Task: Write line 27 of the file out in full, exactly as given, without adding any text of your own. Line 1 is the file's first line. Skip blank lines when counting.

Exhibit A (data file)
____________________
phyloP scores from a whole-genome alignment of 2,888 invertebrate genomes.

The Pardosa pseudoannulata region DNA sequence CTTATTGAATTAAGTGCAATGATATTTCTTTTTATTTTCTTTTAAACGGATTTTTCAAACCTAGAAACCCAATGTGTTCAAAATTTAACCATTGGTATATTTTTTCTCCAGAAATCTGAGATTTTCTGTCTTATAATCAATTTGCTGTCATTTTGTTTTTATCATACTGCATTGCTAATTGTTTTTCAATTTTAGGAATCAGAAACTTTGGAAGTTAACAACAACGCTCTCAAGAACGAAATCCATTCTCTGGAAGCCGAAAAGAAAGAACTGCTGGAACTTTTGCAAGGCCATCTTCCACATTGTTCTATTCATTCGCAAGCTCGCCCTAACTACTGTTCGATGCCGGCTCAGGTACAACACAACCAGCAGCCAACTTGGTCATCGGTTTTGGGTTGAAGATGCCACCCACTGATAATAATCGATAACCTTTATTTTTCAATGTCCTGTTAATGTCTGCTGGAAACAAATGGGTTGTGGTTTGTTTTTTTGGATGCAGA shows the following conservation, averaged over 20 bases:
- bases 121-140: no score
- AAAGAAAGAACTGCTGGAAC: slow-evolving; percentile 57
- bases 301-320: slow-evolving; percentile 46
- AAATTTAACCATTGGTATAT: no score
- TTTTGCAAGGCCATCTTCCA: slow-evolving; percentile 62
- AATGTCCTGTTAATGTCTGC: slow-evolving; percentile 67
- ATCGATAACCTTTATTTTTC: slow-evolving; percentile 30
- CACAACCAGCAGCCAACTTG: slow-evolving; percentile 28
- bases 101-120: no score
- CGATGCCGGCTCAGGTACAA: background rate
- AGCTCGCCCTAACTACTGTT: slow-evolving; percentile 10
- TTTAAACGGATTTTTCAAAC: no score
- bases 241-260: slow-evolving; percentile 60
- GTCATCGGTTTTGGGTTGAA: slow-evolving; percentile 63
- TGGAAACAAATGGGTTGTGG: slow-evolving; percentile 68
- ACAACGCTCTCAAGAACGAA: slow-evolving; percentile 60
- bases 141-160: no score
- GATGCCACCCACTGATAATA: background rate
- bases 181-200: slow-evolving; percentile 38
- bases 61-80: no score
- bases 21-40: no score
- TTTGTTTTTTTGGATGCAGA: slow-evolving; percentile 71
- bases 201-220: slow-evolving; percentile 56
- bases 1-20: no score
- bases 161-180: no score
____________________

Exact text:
- bases 161-180: no score